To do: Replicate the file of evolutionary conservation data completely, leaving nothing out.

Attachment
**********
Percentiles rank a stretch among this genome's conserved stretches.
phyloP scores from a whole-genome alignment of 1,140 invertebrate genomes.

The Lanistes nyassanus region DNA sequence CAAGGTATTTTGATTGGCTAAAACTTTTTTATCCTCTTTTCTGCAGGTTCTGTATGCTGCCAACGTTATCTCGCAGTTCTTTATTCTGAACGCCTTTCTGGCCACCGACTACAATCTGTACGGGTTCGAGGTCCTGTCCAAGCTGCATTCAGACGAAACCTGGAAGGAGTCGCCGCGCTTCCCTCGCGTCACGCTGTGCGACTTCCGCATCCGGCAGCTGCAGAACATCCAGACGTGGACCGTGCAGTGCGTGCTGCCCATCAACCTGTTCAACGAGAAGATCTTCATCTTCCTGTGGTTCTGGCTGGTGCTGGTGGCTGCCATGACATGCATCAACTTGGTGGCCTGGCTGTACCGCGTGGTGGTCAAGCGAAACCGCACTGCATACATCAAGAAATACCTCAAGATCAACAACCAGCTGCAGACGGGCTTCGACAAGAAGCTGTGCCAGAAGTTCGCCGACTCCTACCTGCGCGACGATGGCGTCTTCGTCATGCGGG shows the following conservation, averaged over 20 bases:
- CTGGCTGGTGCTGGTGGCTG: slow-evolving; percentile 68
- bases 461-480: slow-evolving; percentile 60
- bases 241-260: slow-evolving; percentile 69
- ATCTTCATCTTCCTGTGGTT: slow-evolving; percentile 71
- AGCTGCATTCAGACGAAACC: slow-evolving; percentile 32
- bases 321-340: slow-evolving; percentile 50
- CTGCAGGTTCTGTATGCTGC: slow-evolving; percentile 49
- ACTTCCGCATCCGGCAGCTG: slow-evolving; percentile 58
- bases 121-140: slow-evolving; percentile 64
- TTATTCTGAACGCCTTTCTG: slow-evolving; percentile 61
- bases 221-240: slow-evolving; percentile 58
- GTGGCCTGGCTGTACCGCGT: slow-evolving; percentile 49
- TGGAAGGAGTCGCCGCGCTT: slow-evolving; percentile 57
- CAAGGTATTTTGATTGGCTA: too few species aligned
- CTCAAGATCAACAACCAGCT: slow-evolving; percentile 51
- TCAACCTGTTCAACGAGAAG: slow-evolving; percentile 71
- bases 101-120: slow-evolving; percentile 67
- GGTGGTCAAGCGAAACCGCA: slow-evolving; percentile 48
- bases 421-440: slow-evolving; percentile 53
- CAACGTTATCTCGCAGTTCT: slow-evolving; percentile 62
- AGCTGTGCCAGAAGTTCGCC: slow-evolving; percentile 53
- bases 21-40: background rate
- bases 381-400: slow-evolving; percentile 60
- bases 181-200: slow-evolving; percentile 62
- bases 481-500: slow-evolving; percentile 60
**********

Percentiles rank a stretch among this genome's conserved stretches.
phyloP scores from a whole-genome alignment of 1,140 invertebrate genomes.

The Lanistes nyassanus region DNA sequence CAAGGTATTTTGATTGGCTAAAACTTTTTTATCCTCTTTTCTGCAGGTTCTGTATGCTGCCAACGTTATCTCGCAGTTCTTTATTCTGAACGCCTTTCTGGCCACCGACTACAATCTGTACGGGTTCGAGGTCCTGTCCAAGCTGCATTCAGACGAAACCTGGAAGGAGTCGCCGCGCTTCCCTCGCGTCACGCTGTGCGACTTCCGCATCCGGCAGCTGCAGAACATCCAGACGTGGACCGTGCAGTGCGTGCTGCCCATCAACCTGTTCAACGAGAAGATCTTCATCTTCCTGTGGTTCTGGCTGGTGCTGGTGGCTGCCATGACATGCATCAACTTGGTGGCCTGGCTGTACCGCGTGGTGGTCAAGCGAAACCGCACTGCATACATCAAGAAATACCTCAAGATCAACAACCAGCTGCAGACGGGCTTCGACAAGAAGCTGTGCCAGAAGTTCGCCGACTCCTACCTGCGCGACGATGGCGTCTTCGTCATGCGGG shows the following conservation, averaged over 20 bases:
- CTGGCTGGTGCTGGTGGCTG: slow-evolving; percentile 68
- bases 461-480: slow-evolving; percentile 60
- bases 241-260: slow-evolving; percentile 69
- ATCTTCATCTTCCTGTGGTT: slow-evolving; percentile 71
- AGCTGCATTCAGACGAAACC: slow-evolving; percentile 32
- bases 321-340: slow-evolving; percentile 50
- CTGCAGGTTCTGTATGCTGC: slow-evolving; percentile 49
- ACTTCCGCATCCGGCAGCTG: slow-evolving; percentile 58
- bases 121-140: slow-evolving; percentile 64
- TTATTCTGAACGCCTTTCTG: slow-evolving; percentile 61
- bases 221-240: slow-evolving; percentile 58
- GTGGCCTGGCTGTACCGCGT: slow-evolving; percentile 49
- TGGAAGGAGTCGCCGCGCTT: slow-evolving; percentile 57
- CAAGGTATTTTGATTGGCTA: too few species aligned
- CTCAAGATCAACAACCAGCT: slow-evolving; percentile 51
- TCAACCTGTTCAACGAGAAG: slow-evolving; percentile 71
- bases 101-120: slow-evolving; percentile 67
- GGTGGTCAAGCGAAACCGCA: slow-evolving; percentile 48
- bases 421-440: slow-evolving; percentile 53
- CAACGTTATCTCGCAGTTCT: slow-evolving; percentile 62
- AGCTGTGCCAGAAGTTCGCC: slow-evolving; percentile 53
- bases 21-40: background rate
- bases 381-400: slow-evolving; percentile 60
- bases 181-200: slow-evolving; percentile 62
- bases 481-500: slow-evolving; percentile 60